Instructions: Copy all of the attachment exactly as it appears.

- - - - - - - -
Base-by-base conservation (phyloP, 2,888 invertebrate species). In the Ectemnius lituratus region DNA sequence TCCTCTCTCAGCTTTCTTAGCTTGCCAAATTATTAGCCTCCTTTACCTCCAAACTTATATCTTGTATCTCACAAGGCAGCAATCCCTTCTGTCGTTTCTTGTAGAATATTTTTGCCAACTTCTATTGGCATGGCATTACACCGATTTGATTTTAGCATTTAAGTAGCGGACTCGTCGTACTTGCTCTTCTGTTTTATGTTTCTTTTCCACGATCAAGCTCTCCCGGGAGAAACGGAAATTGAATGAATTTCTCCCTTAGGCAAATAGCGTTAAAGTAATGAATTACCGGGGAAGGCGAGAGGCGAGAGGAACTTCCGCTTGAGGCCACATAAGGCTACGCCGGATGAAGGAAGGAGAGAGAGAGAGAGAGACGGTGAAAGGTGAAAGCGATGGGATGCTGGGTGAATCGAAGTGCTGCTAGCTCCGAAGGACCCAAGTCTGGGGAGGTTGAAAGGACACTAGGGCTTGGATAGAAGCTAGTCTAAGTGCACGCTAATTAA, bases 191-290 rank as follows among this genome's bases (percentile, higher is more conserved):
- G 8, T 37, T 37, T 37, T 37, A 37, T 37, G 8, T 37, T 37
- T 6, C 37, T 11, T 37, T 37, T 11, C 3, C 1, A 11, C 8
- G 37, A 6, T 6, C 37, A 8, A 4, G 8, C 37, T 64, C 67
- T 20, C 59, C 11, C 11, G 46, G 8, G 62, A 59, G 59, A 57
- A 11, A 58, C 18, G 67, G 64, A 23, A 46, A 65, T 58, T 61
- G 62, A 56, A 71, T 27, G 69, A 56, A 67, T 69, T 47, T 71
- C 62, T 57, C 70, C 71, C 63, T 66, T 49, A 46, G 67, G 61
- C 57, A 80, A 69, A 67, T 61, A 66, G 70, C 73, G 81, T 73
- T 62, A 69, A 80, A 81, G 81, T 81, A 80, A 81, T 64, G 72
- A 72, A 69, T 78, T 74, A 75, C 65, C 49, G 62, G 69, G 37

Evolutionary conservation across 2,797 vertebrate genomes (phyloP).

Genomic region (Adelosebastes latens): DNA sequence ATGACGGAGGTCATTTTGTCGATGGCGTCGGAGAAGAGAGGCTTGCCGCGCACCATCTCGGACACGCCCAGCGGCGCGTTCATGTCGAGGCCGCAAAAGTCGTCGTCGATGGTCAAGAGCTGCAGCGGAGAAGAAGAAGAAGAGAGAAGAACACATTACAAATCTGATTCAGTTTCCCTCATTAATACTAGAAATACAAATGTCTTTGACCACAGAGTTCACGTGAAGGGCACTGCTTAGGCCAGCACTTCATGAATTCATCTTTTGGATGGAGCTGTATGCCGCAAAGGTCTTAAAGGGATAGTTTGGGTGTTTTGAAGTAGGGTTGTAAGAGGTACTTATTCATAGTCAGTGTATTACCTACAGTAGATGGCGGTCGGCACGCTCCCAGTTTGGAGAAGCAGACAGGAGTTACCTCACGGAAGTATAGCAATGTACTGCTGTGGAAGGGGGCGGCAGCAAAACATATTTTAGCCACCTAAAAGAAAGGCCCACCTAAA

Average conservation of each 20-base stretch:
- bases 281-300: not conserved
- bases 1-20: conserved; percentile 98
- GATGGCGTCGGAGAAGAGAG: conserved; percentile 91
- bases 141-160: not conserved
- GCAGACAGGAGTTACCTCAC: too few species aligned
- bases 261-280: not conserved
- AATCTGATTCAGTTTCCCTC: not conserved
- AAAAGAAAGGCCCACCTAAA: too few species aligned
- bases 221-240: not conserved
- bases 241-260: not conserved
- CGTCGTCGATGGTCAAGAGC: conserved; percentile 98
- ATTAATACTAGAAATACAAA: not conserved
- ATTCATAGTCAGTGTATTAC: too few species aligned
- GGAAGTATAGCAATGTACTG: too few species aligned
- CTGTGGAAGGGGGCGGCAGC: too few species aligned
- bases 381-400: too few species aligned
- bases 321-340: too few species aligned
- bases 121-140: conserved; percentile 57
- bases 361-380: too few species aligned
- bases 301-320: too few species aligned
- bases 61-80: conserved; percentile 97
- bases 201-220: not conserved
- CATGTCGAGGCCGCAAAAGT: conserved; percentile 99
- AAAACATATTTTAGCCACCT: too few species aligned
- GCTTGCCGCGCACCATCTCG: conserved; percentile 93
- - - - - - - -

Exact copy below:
Base-by-base conservation (phyloP, 2,888 invertebrate species). In the Ectemnius lituratus region DNA sequence TCCTCTCTCAGCTTTCTTAGCTTGCCAAATTATTAGCCTCCTTTACCTCCAAACTTATATCTTGTATCTCACAAGGCAGCAATCCCTTCTGTCGTTTCTTGTAGAATATTTTTGCCAACTTCTATTGGCATGGCATTACACCGATTTGATTTTAGCATTTAAGTAGCGGACTCGTCGTACTTGCTCTTCTGTTTTATGTTTCTTTTCCACGATCAAGCTCTCCCGGGAGAAACGGAAATTGAATGAATTTCTCCCTTAGGCAAATAGCGTTAAAGTAATGAATTACCGGGGAAGGCGAGAGGCGAGAGGAACTTCCGCTTGAGGCCACATAAGGCTACGCCGGATGAAGGAAGGAGAGAGAGAGAGAGAGACGGTGAAAGGTGAAAGCGATGGGATGCTGGGTGAATCGAAGTGCTGCTAGCTCCGAAGGACCCAAGTCTGGGGAGGTTGAAAGGACACTAGGGCTTGGATAGAAGCTAGTCTAAGTGCACGCTAATTAA, bases 191-290 rank as follows among this genome's bases (percentile, higher is more conserved):
- G 8, T 37, T 37, T 37, T 37, A 37, T 37, G 8, T 37, T 37
- T 6, C 37, T 11, T 37, T 37, T 11, C 3, C 1, A 11, C 8
- G 37, A 6, T 6, C 37, A 8, A 4, G 8, C 37, T 64, C 67
- T 20, C 59, C 11, C 11, G 46, G 8, G 62, A 59, G 59, A 57
- A 11, A 58, C 18, G 67, G 64, A 23, A 46, A 65, T 58, T 61
- G 62, A 56, A 71, T 27, G 69, A 56, A 67, T 69, T 47, T 71
- C 62, T 57, C 70, C 71, C 63, T 66, T 49, A 46, G 67, G 61
- C 57, A 80, A 69, A 67, T 61, A 66, G 70, C 73, G 81, T 73
- T 62, A 69, A 80, A 81, G 81, T 81, A 80, A 81, T 64, G 72
- A 72, A 69, T 78, T 74, A 75, C 65, C 49, G 62, G 69, G 37

Evolutionary conservation across 2,797 vertebrate genomes (phyloP).

Genomic region (Adelosebastes latens): DNA sequence ATGACGGAGGTCATTTTGTCGATGGCGTCGGAGAAGAGAGGCTTGCCGCGCACCATCTCGGACACGCCCAGCGGCGCGTTCATGTCGAGGCCGCAAAAGTCGTCGTCGATGGTCAAGAGCTGCAGCGGAGAAGAAGAAGAAGAGAGAAGAACACATTACAAATCTGATTCAGTTTCCCTCATTAATACTAGAAATACAAATGTCTTTGACCACAGAGTTCACGTGAAGGGCACTGCTTAGGCCAGCACTTCATGAATTCATCTTTTGGATGGAGCTGTATGCCGCAAAGGTCTTAAAGGGATAGTTTGGGTGTTTTGAAGTAGGGTTGTAAGAGGTACTTATTCATAGTCAGTGTATTACCTACAGTAGATGGCGGTCGGCACGCTCCCAGTTTGGAGAAGCAGACAGGAGTTACCTCACGGAAGTATAGCAATGTACTGCTGTGGAAGGGGGCGGCAGCAAAACATATTTTAGCCACCTAAAAGAAAGGCCCACCTAAA

Average conservation of each 20-base stretch:
- bases 281-300: not conserved
- bases 1-20: conserved; percentile 98
- GATGGCGTCGGAGAAGAGAG: conserved; percentile 91
- bases 141-160: not conserved
- GCAGACAGGAGTTACCTCAC: too few species aligned
- bases 261-280: not conserved
- AATCTGATTCAGTTTCCCTC: not conserved
- AAAAGAAAGGCCCACCTAAA: too few species aligned
- bases 221-240: not conserved
- bases 241-260: not conserved
- CGTCGTCGATGGTCAAGAGC: conserved; percentile 98
- ATTAATACTAGAAATACAAA: not conserved
- ATTCATAGTCAGTGTATTAC: too few species aligned
- GGAAGTATAGCAATGTACTG: too few species aligned
- CTGTGGAAGGGGGCGGCAGC: too few species aligned
- bases 381-400: too few species aligned
- bases 321-340: too few species aligned
- bases 121-140: conserved; percentile 57
- bases 361-380: too few species aligned
- bases 301-320: too few species aligned
- bases 61-80: conserved; percentile 97
- bases 201-220: not conserved
- CATGTCGAGGCCGCAAAAGT: conserved; percentile 99
- AAAACATATTTTAGCCACCT: too few species aligned
- GCTTGCCGCGCACCATCTCG: conserved; percentile 93